As for the Killing Joke itself, I think I agree with Moviebob about it. It's pretty much just a standard Batman story, only that it has consequences and goes to extremes that previous Batman stories hadn't before. Even Joker's backstory might not be true, and may just be another lie he told or believed that day to justify his actions.
That was much what Alan Moore said (among other things) when he disavowed the story, IIRC.

Personally, I'm not sure I agree. Yes, its a standard Batman vs. Joker story, but its also THE definitive Batman vs. Joker story. In fact, despite (or perhaps because*) of its glaring flaws, I would argue that it has so defined the characters in such a short, succinct work that it has become the closest thing to a single definitive Batman story that there is. Gordon's order to bring the Joker in by the book, the Joker and Batman's dueling monologues on madness, and the Joker's final joke are among my favorite bits of dialogue and characterization in literature period, not just comics.

I don't think it matters whether that particular origin for the Joker is real or not, any more than it mattered which of Ledger-Joker's origin stories (if any) was real in TDK.

By the way, I don't personally believe that the Joker in Killing Joke is mad, or at least not unambiguously. Look at his actions throughout- he is doing all this because he needs to prove that everyone is as unstable as him. There is a desperate note of self-justification underlying everything he does. And at the end, there's that moment of seeming lucidity, where he seems genuinely sorry that he can't accept Batman's offer. I think that deep down, Joker knows that he's a monster, and he's desperate to justify himself by proving that everyone else is just the same, that it was just a natural, inevitable reaction to the horrors of the world. And at the end, he chooses to embrace absolute nihilism not because he truly believes that its right, but because (in my view), he can't face going back. He chooses the easy way out, consciously and willingly. So while in a sense The Killing Joker humanizes him and makes him sympathetic, the end to me underlines that Joker is indeed a true monster- because he chooses evil with open eyes, and if he wasn't evil before, he certainly is now.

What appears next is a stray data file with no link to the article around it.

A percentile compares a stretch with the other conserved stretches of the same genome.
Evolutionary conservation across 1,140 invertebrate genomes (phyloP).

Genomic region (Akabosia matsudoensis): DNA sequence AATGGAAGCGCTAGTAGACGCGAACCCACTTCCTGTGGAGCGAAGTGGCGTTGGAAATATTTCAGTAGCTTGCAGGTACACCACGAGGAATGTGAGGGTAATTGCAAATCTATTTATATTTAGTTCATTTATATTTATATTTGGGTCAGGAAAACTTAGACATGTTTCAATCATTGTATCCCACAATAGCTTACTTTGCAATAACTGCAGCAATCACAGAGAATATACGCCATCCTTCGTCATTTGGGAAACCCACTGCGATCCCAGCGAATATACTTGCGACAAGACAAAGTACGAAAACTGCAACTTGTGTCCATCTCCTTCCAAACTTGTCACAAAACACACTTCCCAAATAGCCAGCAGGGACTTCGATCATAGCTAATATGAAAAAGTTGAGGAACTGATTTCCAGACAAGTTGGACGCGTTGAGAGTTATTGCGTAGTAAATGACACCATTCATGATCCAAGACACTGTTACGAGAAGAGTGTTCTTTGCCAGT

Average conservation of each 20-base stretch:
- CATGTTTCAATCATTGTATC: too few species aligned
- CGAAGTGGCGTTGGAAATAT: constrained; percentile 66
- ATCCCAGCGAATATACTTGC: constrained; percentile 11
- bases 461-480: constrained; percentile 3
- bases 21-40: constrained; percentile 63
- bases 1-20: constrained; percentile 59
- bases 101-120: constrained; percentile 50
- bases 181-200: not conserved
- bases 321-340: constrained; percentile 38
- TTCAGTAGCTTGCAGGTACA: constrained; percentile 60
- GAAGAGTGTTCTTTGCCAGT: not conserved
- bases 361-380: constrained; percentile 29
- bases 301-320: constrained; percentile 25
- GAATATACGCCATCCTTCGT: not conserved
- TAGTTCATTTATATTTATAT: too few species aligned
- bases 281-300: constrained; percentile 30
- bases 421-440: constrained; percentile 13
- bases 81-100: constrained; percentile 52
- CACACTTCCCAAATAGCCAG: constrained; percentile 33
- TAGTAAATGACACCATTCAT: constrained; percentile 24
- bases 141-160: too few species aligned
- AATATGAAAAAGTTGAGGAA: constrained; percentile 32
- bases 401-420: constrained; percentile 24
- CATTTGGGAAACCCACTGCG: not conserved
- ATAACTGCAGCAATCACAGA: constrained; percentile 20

As mentioned above, what really makes it wonderful are the little details in the background, or the art choices shown. Such as giving us ideas about the world they live in. Gordon has whole shelves of liquor, the Joker has a more somber appearance and is mostly in shadow when being reflective about his past, Batman's batcomputer images of the Joker showing all the different appearances he had previously in DC Comics, the Silver Age Bat-family portrait, how Gordon's scrapbook photo is the cover of the first Batman comic, etc.

It's part of why the animated adaptation failed, they got rid of all those little touches. For this one, you have to pause the video to admire each frame presented if your eyes aren't quick enough.

Still a valiant effort, though.
I think that its okay to change things in an adaptation, to a point, but without capturing the tone of a complex, layered world, you will always lose something, yes.



*Because let's face it, sexism is deeply ingrained in DC Comics' history.
"Well, Grant, we've had the devil's own day, haven't we?"

"Yes. Lick 'em tomorrow though."

-Generals Sherman and Grant, the Battle of Shiloh.


"They are nearer to me than the other side, in thought and sentiment, though bitterly hostile personally. They are utterly lawless - the unhandiest devils in the world to deal with - but after all their faces are set Zion-wards."- Lincoln on radical Abolitionists.


"You need to believe in things that aren't true. How else can they become?"-Terry Pratchett's DEATH.


I am a dual citizen of the US and Canada.

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Re: The Killing Joke Radio Play (fan adaptation- obviously NSFW).

Post by FaxModem1 » 2019-02-09 01:26am

I think a better exploration is It's Just Some Random Guy's exchanging the characters of Heat for Batman and the Joker:



It relies more on the audio performance, and the interpretation of adapting such film lines to such iconic characters.
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Re: The Killing Joke Radio Play (fan adaptation- obviously NSFW).

Post by The Romulan Republic » 2019-02-09 01:43am

Hmm, I'll have to watch that.
"Well, Grant, we've had the devil's own day, haven't we?"

"Yes. Lick 'em tomorrow though."

-Generals Sherman and Grant, the Battle of Shiloh.


"They are nearer to me than the other side, in thought and sentiment, though bitterly hostile personally. They are utterly lawless - the unhandiest devils in the world to deal with - but after all their faces are set Zion-wards."- Lincoln on radical Abolitionists.


"You need to believe in things that aren't true. How else can they become?"-Terry Pratchett's DEATH.


I am a dual citizen of the US and Canada.